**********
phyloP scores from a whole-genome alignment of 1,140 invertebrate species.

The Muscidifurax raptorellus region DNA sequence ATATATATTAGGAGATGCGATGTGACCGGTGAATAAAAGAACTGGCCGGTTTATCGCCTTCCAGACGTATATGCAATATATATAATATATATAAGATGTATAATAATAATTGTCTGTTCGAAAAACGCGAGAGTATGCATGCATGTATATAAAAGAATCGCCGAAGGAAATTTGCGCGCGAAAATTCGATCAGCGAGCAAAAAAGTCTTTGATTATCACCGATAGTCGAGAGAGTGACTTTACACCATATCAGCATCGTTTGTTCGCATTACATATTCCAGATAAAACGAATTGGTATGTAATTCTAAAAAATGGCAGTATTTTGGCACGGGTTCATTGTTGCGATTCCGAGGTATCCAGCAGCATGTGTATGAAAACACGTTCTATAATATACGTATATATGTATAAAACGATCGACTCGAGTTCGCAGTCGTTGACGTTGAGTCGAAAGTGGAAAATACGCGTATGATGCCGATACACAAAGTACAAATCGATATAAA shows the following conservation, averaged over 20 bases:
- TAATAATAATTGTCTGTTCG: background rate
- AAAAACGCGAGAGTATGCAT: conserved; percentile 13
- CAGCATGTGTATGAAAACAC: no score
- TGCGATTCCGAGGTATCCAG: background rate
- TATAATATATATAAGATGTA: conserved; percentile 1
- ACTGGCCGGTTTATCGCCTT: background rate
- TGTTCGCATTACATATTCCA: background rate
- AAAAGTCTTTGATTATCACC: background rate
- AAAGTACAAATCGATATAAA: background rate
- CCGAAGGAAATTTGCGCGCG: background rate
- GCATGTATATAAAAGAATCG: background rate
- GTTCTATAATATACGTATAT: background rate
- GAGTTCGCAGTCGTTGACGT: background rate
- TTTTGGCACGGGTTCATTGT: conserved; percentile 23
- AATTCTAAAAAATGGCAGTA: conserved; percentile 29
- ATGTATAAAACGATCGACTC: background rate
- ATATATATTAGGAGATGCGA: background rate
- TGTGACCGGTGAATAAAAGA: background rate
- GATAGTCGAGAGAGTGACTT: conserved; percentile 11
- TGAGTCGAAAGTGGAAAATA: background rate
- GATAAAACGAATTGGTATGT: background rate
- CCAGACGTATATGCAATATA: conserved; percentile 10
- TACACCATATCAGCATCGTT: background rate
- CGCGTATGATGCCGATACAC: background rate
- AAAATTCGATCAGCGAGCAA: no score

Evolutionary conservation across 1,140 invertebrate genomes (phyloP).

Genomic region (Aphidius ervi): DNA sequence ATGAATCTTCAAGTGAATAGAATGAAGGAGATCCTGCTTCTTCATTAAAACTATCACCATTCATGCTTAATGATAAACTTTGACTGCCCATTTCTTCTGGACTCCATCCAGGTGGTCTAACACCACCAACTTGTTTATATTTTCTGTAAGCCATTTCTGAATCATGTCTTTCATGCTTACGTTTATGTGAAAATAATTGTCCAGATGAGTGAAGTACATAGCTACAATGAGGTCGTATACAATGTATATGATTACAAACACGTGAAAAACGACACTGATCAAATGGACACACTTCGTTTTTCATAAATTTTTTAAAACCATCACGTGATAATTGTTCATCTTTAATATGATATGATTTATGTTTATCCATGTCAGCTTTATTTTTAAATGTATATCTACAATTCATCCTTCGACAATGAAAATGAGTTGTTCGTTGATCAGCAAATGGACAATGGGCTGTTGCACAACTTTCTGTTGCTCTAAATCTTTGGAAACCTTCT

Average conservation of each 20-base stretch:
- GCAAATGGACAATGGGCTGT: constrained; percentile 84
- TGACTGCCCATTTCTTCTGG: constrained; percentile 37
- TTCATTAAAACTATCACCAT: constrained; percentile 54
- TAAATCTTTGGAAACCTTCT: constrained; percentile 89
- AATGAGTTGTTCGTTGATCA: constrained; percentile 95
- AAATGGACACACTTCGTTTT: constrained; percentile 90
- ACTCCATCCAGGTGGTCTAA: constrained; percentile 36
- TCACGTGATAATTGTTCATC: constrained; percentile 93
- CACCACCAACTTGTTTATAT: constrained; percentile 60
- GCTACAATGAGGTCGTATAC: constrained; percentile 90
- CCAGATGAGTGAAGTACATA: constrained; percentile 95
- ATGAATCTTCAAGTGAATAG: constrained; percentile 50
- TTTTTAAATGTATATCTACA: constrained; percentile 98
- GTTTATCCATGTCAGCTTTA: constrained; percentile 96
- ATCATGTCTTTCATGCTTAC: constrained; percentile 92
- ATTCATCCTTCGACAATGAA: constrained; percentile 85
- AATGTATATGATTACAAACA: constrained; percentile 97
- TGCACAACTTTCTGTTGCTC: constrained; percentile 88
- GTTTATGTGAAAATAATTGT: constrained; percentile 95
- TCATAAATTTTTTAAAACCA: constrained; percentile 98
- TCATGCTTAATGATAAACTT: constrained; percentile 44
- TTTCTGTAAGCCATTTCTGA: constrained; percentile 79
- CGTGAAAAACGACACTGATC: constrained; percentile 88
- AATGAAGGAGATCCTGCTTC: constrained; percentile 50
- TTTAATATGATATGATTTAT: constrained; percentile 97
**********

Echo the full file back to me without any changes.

phyloP scores from a whole-genome alignment of 1,140 invertebrate species.

The Muscidifurax raptorellus region DNA sequence ATATATATTAGGAGATGCGATGTGACCGGTGAATAAAAGAACTGGCCGGTTTATCGCCTTCCAGACGTATATGCAATATATATAATATATATAAGATGTATAATAATAATTGTCTGTTCGAAAAACGCGAGAGTATGCATGCATGTATATAAAAGAATCGCCGAAGGAAATTTGCGCGCGAAAATTCGATCAGCGAGCAAAAAAGTCTTTGATTATCACCGATAGTCGAGAGAGTGACTTTACACCATATCAGCATCGTTTGTTCGCATTACATATTCCAGATAAAACGAATTGGTATGTAATTCTAAAAAATGGCAGTATTTTGGCACGGGTTCATTGTTGCGATTCCGAGGTATCCAGCAGCATGTGTATGAAAACACGTTCTATAATATACGTATATATGTATAAAACGATCGACTCGAGTTCGCAGTCGTTGACGTTGAGTCGAAAGTGGAAAATACGCGTATGATGCCGATACACAAAGTACAAATCGATATAAA shows the following conservation, averaged over 20 bases:
- TAATAATAATTGTCTGTTCG: background rate
- AAAAACGCGAGAGTATGCAT: conserved; percentile 13
- CAGCATGTGTATGAAAACAC: no score
- TGCGATTCCGAGGTATCCAG: background rate
- TATAATATATATAAGATGTA: conserved; percentile 1
- ACTGGCCGGTTTATCGCCTT: background rate
- TGTTCGCATTACATATTCCA: background rate
- AAAAGTCTTTGATTATCACC: background rate
- AAAGTACAAATCGATATAAA: background rate
- CCGAAGGAAATTTGCGCGCG: background rate
- GCATGTATATAAAAGAATCG: background rate
- GTTCTATAATATACGTATAT: background rate
- GAGTTCGCAGTCGTTGACGT: background rate
- TTTTGGCACGGGTTCATTGT: conserved; percentile 23
- AATTCTAAAAAATGGCAGTA: conserved; percentile 29
- ATGTATAAAACGATCGACTC: background rate
- ATATATATTAGGAGATGCGA: background rate
- TGTGACCGGTGAATAAAAGA: background rate
- GATAGTCGAGAGAGTGACTT: conserved; percentile 11
- TGAGTCGAAAGTGGAAAATA: background rate
- GATAAAACGAATTGGTATGT: background rate
- CCAGACGTATATGCAATATA: conserved; percentile 10
- TACACCATATCAGCATCGTT: background rate
- CGCGTATGATGCCGATACAC: background rate
- AAAATTCGATCAGCGAGCAA: no score

Evolutionary conservation across 1,140 invertebrate genomes (phyloP).

Genomic region (Aphidius ervi): DNA sequence ATGAATCTTCAAGTGAATAGAATGAAGGAGATCCTGCTTCTTCATTAAAACTATCACCATTCATGCTTAATGATAAACTTTGACTGCCCATTTCTTCTGGACTCCATCCAGGTGGTCTAACACCACCAACTTGTTTATATTTTCTGTAAGCCATTTCTGAATCATGTCTTTCATGCTTACGTTTATGTGAAAATAATTGTCCAGATGAGTGAAGTACATAGCTACAATGAGGTCGTATACAATGTATATGATTACAAACACGTGAAAAACGACACTGATCAAATGGACACACTTCGTTTTTCATAAATTTTTTAAAACCATCACGTGATAATTGTTCATCTTTAATATGATATGATTTATGTTTATCCATGTCAGCTTTATTTTTAAATGTATATCTACAATTCATCCTTCGACAATGAAAATGAGTTGTTCGTTGATCAGCAAATGGACAATGGGCTGTTGCACAACTTTCTGTTGCTCTAAATCTTTGGAAACCTTCT

Average conservation of each 20-base stretch:
- GCAAATGGACAATGGGCTGT: constrained; percentile 84
- TGACTGCCCATTTCTTCTGG: constrained; percentile 37
- TTCATTAAAACTATCACCAT: constrained; percentile 54
- TAAATCTTTGGAAACCTTCT: constrained; percentile 89
- AATGAGTTGTTCGTTGATCA: constrained; percentile 95
- AAATGGACACACTTCGTTTT: constrained; percentile 90
- ACTCCATCCAGGTGGTCTAA: constrained; percentile 36
- TCACGTGATAATTGTTCATC: constrained; percentile 93
- CACCACCAACTTGTTTATAT: constrained; percentile 60
- GCTACAATGAGGTCGTATAC: constrained; percentile 90
- CCAGATGAGTGAAGTACATA: constrained; percentile 95
- ATGAATCTTCAAGTGAATAG: constrained; percentile 50
- TTTTTAAATGTATATCTACA: constrained; percentile 98
- GTTTATCCATGTCAGCTTTA: constrained; percentile 96
- ATCATGTCTTTCATGCTTAC: constrained; percentile 92
- ATTCATCCTTCGACAATGAA: constrained; percentile 85
- AATGTATATGATTACAAACA: constrained; percentile 97
- TGCACAACTTTCTGTTGCTC: constrained; percentile 88
- GTTTATGTGAAAATAATTGT: constrained; percentile 95
- TCATAAATTTTTTAAAACCA: constrained; percentile 98
- TCATGCTTAATGATAAACTT: constrained; percentile 44
- TTTCTGTAAGCCATTTCTGA: constrained; percentile 79
- CGTGAAAAACGACACTGATC: constrained; percentile 88
- AATGAAGGAGATCCTGCTTC: constrained; percentile 50
- TTTAATATGATATGATTTAT: constrained; percentile 97